sat 04/07/2020

Film Reviews

Tomorrow, When the War Began

Veronica Lee

Tomorrow, When the War Began, Australia's highest-grossing movie of 2010, was written and directed by Stuart Beattie. It was adapted from John Marsden’s novel of the same name, the first in his seven-book Tomorrow series for teenagers, published 1993-1999. They tell the story of Ellie Linton and a group of her high-school friends who have to try to save their country from an invading militia after their hometown of Wirrawee has been taken over, their families taken prisoner...

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Armadillo

Adam Sweeting

If war is such hell, why do we keep doing it? This may be one of the questions you'll be asking yourself after sitting through the taut and gruelling 100 minutes of Armadillo, Janus Metz's remarkable account of a six-month tour of duty in Afghanistan with soldiers of Denmark's Guard Hussars.

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Essential Killing

Jasper Rees

There are certain film-makers who like to give themselves a headache. Buried confined its only character to a coffin. Phone Booth stuck Colin Farrell in – what else? – a phone booth. Essential Killing imposes another kind of confinement on its main character: it maroons him in silence.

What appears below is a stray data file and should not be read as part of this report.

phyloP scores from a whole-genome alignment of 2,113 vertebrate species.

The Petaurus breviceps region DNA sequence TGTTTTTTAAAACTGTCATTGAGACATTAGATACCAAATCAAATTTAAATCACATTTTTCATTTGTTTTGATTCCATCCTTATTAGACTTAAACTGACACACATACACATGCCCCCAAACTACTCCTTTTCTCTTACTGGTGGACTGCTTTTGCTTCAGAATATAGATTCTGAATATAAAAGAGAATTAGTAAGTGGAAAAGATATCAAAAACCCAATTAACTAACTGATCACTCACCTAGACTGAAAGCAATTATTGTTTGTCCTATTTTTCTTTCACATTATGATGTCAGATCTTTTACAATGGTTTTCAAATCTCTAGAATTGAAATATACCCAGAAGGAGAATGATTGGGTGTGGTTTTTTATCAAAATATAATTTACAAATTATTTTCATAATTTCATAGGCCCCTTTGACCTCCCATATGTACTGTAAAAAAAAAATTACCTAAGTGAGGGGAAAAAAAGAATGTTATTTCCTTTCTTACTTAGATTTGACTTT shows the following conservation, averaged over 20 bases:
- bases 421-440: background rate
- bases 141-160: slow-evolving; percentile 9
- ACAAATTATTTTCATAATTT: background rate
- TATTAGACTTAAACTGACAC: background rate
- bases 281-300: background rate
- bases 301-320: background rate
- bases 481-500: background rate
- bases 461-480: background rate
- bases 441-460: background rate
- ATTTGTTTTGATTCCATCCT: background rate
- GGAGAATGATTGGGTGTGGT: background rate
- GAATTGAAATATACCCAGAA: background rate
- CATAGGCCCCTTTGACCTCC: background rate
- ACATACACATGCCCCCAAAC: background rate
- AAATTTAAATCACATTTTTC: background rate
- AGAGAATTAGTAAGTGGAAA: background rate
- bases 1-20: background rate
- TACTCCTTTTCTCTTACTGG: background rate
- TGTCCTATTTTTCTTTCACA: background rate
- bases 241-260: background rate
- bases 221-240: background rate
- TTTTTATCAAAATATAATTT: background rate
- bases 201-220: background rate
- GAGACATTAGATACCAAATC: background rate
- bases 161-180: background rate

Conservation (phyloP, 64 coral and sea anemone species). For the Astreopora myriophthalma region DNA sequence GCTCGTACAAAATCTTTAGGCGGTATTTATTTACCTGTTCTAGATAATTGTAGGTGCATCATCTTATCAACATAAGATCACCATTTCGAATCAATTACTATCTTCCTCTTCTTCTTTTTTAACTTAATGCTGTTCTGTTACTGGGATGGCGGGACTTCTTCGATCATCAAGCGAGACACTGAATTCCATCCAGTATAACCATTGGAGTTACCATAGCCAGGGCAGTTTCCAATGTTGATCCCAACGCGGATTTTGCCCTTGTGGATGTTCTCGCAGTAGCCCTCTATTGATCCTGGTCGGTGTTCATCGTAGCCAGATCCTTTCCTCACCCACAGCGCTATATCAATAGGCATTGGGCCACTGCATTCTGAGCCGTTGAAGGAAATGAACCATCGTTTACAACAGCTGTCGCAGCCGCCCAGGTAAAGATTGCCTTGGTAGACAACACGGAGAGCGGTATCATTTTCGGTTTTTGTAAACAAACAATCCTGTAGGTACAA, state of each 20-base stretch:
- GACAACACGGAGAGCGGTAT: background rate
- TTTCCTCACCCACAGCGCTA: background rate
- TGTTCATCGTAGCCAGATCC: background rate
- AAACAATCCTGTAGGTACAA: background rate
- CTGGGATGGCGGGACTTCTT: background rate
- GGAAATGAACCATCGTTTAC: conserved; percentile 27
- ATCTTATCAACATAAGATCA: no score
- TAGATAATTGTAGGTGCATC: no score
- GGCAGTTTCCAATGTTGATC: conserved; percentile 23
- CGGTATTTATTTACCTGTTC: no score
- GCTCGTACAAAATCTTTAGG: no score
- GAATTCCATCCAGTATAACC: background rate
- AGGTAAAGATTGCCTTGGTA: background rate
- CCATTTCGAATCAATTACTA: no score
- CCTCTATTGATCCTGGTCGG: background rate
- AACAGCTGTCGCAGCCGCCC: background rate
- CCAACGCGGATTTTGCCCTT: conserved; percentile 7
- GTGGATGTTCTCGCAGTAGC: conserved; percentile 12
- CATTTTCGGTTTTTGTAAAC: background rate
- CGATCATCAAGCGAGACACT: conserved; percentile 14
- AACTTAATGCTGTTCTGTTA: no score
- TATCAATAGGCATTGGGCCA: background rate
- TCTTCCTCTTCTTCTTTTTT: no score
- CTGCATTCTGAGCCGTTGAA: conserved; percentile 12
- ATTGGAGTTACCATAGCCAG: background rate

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Passenger Side

Emma Simmonds

Matthew Bissonnette’s third feature Passenger Side is a mellow, honey-hued road movie which sees two discordant brothers combing the streets of Los Angeles with an initially mysterious purpose. A likeable diversion, for the most part it’s a nicely played two-hander depicting the rekindling of a sibling bond.

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Source Code

Adam Sweeting

With his debut film, Moon, Duncan Jones demonstrated that a sci-fi movie doesn't have to depend for its success on fleets of warring spacecraft or flesh-eating alien monstrosities. He's done it again with Source Code, a cool and clever thriller in which futuristic anxiety and mind-bending scientific theory are firmly anchored in almost mundane reality.

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Oranges and Sunshine

Veronica Lee